History Of The Organization Of Textile Industries





The development of the textile industry may be divided into four

stages or periods: first, the family system; second, the guild system;

third, the domestic system; and fourth, the factory system.



=The Family System.= Under the family system the work of spinning and

weaving was carried on by members of a household for the purpose of

supplying the family with clothing. There were no sales of the

product. Each class in society, from the peasant class to that of the

nobleman, had its own devices for making clothing. This was the system

that existed up to about the tenth century.



=The Guild System.= As communities became larger and cities sprang up,

the textile industry became more than a family concern. There was a

demand for better fabrics, and to meet this demand it became

necessary to have a large supply of different parts of looms. The

small weaver who owned and constructed his own loom was not able to

have all these parts, so he began to work for a more prosperous

weaver. The same conditions applied to spinning, and as early as 1740

spinning was carried on by a class distinct from the weavers. As a

result the small weaver was driven out by the growth of organized

capital, and a more perfect organization, called the guild system,

arose. By this system the textile industry was carried on by a small

group of men called masters, employing two, three or more men

(distinguished later as journeymen and apprentices). The masters

organized associations called guilds and dominated all the conditions

of the manufacture to a far greater extent than is possible under

present conditions.



It was the family system that existed in the American colonies at the

beginning of the settlement, and for many years after. The guild

system was not adopted in America because it was going out of

existence on the Continent.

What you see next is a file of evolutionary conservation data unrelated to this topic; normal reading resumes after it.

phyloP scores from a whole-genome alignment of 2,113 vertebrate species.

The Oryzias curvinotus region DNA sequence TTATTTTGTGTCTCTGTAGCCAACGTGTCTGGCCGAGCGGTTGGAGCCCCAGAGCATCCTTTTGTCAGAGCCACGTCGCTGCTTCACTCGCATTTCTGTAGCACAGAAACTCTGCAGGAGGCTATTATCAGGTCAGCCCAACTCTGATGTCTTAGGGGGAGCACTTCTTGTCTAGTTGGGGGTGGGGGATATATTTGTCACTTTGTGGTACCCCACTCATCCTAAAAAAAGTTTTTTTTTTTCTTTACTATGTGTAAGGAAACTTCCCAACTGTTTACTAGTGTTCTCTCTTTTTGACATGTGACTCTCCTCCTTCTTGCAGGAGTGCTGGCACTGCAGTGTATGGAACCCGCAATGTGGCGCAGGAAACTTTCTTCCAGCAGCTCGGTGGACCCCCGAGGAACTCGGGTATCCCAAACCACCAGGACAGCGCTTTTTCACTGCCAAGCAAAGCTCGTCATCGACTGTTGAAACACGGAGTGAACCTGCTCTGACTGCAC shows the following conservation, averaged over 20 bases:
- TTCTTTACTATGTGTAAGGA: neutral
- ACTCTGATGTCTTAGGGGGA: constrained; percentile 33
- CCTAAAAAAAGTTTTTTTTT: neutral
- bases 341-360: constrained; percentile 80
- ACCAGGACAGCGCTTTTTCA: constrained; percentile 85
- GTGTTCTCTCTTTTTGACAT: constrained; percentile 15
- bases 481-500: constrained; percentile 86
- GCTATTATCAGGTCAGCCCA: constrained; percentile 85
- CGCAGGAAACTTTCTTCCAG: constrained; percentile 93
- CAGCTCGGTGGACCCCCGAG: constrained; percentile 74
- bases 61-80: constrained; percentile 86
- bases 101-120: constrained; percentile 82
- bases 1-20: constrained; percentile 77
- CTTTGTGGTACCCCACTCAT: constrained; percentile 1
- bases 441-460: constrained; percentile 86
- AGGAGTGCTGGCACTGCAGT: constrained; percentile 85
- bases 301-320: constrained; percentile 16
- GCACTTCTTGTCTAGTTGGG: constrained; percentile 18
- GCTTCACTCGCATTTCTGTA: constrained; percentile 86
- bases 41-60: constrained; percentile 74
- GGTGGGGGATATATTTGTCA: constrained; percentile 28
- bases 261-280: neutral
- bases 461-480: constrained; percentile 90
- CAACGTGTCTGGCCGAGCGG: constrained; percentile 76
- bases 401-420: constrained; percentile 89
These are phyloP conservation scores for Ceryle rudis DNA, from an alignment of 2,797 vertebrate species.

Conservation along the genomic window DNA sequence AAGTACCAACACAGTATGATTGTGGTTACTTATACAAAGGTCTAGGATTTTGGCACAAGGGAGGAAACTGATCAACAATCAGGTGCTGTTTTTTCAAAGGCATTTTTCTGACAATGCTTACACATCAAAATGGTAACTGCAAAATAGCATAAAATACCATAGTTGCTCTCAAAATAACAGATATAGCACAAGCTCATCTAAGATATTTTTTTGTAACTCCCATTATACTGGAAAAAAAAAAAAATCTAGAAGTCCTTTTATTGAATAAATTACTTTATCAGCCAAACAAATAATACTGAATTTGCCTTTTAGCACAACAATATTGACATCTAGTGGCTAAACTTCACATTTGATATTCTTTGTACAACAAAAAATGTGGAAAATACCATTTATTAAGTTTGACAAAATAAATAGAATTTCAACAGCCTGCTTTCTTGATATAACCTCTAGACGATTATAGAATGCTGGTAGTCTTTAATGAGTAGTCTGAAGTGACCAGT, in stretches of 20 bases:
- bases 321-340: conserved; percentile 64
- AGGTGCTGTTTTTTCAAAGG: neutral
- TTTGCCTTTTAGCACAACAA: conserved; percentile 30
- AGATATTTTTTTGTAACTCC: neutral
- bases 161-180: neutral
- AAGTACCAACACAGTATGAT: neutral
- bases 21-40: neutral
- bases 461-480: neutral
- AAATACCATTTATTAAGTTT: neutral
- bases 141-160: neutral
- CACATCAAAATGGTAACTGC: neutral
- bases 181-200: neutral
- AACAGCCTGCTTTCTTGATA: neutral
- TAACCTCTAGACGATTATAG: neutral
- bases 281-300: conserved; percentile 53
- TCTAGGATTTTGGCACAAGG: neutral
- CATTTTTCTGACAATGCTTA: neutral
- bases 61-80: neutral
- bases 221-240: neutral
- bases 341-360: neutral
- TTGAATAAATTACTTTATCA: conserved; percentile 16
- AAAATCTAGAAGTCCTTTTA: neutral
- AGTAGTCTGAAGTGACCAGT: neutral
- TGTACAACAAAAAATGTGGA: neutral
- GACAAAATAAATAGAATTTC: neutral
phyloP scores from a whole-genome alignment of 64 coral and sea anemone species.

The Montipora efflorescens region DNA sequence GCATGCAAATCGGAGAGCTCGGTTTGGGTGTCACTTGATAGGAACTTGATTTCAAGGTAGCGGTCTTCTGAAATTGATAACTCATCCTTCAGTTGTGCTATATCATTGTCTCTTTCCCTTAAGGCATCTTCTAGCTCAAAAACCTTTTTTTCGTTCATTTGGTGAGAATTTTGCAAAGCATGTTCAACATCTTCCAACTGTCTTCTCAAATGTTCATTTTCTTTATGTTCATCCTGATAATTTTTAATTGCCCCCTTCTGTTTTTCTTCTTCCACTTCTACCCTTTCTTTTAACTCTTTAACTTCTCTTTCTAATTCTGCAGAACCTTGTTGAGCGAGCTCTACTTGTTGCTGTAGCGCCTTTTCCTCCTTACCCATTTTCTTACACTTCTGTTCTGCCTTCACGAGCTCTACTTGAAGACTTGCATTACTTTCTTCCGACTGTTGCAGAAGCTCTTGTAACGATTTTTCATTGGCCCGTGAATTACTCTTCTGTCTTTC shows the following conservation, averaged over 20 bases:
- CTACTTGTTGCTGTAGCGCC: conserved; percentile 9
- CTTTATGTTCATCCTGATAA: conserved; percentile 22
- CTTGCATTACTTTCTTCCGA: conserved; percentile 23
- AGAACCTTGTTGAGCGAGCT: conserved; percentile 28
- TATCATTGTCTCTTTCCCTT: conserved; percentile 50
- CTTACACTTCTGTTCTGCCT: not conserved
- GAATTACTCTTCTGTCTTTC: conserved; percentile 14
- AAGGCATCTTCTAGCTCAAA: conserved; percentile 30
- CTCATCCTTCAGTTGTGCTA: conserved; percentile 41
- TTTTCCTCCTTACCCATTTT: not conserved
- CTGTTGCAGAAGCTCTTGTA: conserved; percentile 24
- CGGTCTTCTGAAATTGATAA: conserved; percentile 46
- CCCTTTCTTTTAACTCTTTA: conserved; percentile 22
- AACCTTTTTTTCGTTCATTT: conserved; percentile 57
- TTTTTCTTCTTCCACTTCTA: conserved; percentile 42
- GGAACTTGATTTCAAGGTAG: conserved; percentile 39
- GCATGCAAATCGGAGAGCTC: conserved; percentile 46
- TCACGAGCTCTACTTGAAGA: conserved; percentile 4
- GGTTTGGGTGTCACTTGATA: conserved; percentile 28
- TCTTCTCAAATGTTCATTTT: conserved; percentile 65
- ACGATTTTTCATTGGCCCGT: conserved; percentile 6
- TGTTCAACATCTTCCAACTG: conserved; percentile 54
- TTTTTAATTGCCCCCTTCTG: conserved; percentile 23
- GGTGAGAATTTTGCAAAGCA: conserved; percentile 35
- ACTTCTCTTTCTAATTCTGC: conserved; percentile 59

=The Domestic Period.= By the middle of the eighteenth century the

textile industry began to break away from the guilds and spread from

cities to the rural districts. The work was still carried on in the

master's house, although he had lost the economic independence that he

had under the old guild system where he acted both as merchant and

manufacturer. He now received his raw material from the merchant and

disposed of the finished goods to a middleman, who looked after the

demands of the market.



=The Factory System.= The domestic period was in turn crowded out of

existence by the factory system. A factory is a place where goods are

produced by power for commercial use. The factory system first came

into prominence after the invention of the steam engine. No record has

been found showing its existence prior to this invention.



English weavers and spinners became very skilful and invented

different mechanical aids for the production of yarn and cloth. These

mechanical aids not only enabled one man to do twenty men's work, but

further utilization was made of water and steam power in place of

manual labor. Then began the organization of the industry on a truly

gigantic scale, combining capital and machinery and resulting in what

is known as the factory system.



Previous to the development of the factory system there was no reason

why any industry should be centered in one particular district. Upon

the utilization of steam power the textile industry became subdivided

into a number of industries, each one becoming to a great extent

localized in convenient and suitable portions of the country. Thus in

Bradford the wool of Yorkshire (England) meets the coal of Yorkshire

and makes Bradford the great woolen and worsted center of the world.

The same thing took place in Manchester, where the cotton of America

meets the coal of England under satisfactory climatic conditions, and

around Manchester is the greatest cotton manufacturing of the world.



The same is true in America. Lawrence became a large worsted center on

account of the great fall of water and the use of the river to deposit

wool washings. Lowell, Fall River, and New Bedford became large cotton

centers for similar reasons.





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